I grew up in a big family where almost no one could agree on anything.
But when pro wrestling was on the TV, no one in the house would let you change the channel.
A lot of people grew up just like I did - obsessed with all the amazing wrestlers and their careers.
So it can be sad to look back at our childhood, and realize how badly some of them are living today.
Many of these wrestlers had good reasons to hang up their tights, but none of them look anything like they did in their glory days.
1. Haku (Tonga Fifita)
Also known as Meng, this sumo wrestler from Tonga dominated both the WWF and the WWC in the '80s.
His most memorable story line involved teaming up with Andre the Giant to form the Colossal Connection, which earned them both tag-team titles.
Haku developed a reputation for getting into bar brawls and street fights, which may explain why his career dried up.
These days he mainly performs alongside his sons in Japan.
2. Ahmed Johnson (Tony Norris)
After a promising career as a football player, Johnson joined the WWF in the '90s and quickly became the intercontinental champion.
While he broke boundaries in the wrestling business as an African American star, Johnson struggled to make weight throughout his career - and eventually lost his job over it.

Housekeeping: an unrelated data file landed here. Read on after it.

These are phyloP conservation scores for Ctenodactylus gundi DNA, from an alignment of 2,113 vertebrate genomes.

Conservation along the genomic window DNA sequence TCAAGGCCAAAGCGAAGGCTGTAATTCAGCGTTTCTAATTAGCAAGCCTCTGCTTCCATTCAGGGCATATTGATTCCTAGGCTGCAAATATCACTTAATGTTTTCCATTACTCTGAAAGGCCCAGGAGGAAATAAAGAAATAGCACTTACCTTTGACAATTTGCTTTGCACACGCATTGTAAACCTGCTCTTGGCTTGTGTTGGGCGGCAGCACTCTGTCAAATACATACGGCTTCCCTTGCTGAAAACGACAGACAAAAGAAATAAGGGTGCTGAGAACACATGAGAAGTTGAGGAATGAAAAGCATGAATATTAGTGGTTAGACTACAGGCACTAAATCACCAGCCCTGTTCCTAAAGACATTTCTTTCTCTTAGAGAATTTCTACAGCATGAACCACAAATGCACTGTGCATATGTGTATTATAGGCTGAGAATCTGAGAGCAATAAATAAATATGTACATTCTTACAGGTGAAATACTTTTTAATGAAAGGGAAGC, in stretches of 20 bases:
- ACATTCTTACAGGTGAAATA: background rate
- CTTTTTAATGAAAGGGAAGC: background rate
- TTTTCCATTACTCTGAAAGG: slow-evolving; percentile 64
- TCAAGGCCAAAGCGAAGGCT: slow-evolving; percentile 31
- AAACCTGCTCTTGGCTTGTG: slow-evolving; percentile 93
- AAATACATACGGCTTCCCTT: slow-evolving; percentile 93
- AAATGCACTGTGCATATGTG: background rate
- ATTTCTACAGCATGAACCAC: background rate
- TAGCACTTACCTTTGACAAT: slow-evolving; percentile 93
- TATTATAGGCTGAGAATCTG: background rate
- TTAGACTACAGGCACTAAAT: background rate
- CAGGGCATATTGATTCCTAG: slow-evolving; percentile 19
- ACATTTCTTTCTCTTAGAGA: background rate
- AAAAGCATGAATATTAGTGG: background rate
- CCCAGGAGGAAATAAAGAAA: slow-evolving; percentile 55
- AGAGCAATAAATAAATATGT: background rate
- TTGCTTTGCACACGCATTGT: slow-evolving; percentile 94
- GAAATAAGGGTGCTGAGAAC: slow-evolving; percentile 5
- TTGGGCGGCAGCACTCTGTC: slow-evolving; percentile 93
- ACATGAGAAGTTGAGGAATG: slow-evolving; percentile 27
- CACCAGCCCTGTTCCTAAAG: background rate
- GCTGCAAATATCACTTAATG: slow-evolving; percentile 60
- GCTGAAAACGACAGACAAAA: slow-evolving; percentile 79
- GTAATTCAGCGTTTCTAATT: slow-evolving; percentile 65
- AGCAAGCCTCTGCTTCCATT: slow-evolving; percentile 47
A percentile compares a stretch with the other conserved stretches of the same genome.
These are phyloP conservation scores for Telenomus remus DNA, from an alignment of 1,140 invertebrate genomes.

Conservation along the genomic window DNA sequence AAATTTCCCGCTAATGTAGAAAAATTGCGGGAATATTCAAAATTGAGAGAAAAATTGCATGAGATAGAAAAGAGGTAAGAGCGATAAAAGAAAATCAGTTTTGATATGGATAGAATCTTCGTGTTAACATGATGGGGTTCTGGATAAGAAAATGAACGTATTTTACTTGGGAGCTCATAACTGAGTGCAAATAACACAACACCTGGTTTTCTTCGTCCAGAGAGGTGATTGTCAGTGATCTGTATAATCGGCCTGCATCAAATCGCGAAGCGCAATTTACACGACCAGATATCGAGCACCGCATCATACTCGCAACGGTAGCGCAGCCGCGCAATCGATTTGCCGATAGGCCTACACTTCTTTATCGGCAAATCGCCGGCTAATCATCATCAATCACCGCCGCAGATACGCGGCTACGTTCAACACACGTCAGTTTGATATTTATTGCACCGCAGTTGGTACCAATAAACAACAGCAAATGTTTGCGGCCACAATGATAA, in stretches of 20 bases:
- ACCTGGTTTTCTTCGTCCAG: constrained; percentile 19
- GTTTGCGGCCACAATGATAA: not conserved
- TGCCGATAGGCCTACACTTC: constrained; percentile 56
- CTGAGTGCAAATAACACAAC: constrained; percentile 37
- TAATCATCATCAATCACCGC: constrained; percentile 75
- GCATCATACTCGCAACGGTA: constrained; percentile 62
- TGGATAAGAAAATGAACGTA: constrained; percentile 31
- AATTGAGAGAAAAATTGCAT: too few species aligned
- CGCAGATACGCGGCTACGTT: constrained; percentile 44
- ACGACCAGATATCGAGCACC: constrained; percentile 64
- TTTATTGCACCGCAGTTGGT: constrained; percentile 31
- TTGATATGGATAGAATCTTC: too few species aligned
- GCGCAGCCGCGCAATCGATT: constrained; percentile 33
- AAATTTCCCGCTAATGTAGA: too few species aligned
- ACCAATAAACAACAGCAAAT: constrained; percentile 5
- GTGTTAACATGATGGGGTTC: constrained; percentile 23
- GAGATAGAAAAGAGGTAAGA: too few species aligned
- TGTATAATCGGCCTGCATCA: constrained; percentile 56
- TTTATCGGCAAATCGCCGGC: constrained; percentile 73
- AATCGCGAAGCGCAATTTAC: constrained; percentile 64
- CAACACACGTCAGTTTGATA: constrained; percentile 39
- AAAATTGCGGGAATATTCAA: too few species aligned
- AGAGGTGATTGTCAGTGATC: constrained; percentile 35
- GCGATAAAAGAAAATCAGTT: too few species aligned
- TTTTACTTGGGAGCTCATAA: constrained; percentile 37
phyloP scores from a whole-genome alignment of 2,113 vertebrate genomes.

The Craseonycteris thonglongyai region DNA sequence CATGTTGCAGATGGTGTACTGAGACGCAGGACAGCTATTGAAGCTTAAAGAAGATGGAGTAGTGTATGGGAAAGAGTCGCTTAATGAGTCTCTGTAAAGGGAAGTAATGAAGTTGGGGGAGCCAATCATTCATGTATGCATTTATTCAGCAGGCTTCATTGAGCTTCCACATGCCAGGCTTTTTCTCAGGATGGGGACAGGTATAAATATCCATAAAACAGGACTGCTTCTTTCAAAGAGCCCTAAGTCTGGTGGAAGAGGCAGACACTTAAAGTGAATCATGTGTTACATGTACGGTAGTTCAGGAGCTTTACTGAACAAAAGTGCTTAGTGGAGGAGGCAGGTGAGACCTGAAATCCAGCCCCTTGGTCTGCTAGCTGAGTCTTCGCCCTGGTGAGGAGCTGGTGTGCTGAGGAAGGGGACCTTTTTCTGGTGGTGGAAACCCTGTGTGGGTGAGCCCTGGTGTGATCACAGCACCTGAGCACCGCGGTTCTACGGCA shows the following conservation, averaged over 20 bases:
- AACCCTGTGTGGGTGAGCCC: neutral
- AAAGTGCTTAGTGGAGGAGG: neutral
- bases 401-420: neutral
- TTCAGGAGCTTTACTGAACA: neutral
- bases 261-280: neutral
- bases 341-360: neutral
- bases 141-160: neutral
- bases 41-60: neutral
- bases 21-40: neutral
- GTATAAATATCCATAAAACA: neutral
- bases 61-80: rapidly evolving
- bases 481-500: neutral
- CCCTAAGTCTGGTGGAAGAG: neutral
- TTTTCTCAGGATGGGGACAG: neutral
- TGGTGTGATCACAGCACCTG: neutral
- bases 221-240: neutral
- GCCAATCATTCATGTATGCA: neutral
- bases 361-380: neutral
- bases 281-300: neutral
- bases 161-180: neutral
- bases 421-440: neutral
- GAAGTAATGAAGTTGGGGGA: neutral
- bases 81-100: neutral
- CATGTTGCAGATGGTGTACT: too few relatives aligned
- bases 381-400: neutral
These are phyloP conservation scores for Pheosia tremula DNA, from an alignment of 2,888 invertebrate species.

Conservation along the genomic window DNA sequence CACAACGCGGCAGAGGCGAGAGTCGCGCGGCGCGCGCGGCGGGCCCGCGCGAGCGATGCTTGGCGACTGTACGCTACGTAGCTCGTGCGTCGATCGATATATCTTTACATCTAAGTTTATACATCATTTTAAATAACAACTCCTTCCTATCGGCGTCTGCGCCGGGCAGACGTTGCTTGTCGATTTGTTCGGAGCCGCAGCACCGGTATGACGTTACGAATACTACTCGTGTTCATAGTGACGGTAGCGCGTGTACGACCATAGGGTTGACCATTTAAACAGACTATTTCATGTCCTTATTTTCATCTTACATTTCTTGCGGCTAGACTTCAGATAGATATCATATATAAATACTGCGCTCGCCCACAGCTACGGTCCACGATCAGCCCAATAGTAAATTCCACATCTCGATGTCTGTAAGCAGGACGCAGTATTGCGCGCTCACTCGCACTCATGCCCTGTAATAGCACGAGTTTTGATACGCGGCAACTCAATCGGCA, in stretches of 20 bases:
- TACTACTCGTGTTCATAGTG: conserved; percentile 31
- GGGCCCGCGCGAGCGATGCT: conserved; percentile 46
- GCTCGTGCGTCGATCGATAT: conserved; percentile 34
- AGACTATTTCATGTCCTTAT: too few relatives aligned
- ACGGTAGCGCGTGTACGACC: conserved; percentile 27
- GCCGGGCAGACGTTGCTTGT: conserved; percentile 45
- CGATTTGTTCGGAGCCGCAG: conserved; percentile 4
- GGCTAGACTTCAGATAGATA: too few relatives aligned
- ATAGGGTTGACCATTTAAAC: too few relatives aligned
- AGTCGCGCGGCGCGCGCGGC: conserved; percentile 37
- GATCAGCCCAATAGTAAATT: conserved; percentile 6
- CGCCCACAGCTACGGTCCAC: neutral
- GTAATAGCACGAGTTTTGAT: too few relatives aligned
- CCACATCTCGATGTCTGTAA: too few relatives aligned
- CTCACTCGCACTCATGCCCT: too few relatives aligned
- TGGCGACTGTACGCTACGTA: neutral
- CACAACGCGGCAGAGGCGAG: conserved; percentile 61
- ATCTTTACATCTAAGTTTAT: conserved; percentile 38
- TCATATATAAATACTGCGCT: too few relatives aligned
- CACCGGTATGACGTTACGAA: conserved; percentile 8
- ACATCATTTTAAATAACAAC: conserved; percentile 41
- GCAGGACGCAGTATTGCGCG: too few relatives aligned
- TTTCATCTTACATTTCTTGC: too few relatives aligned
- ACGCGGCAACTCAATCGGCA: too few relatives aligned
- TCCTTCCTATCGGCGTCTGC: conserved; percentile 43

3. The Terrorist (Brian Knobbs)
Knobbs was one half of the famous Nasty Boys tag team, who had a memorable feud with the Hart Foundation and became tag-team champions.
Despite being a close friend of Hulk Hogan, Knobbs's career fizzled out after after the '90s, although he continued to wrestle in TNA.
4. Dan Spivey
A star in both the WWF and the WCW, Spivey was a member of the U.S Express tag team and also performed as Starship Eagle and Waylon Mercy.
He was forced to retire in the mid-90s because of wrestling injuries, and wound up working at his family's construction company.
5. The Genius (Lanny Poffo)
This wrestler known for his gimmick of reciting poetry to his opponents was the real-life brother of the "Macho Man" Randy Savage.
Poffo's career slowed down after the '90s, but he segued his fame into a career writing anti-smoking and drinking poetry for children.
He returned to the WWE in 2015, to accept his brother Randy's Hall of Fame induction.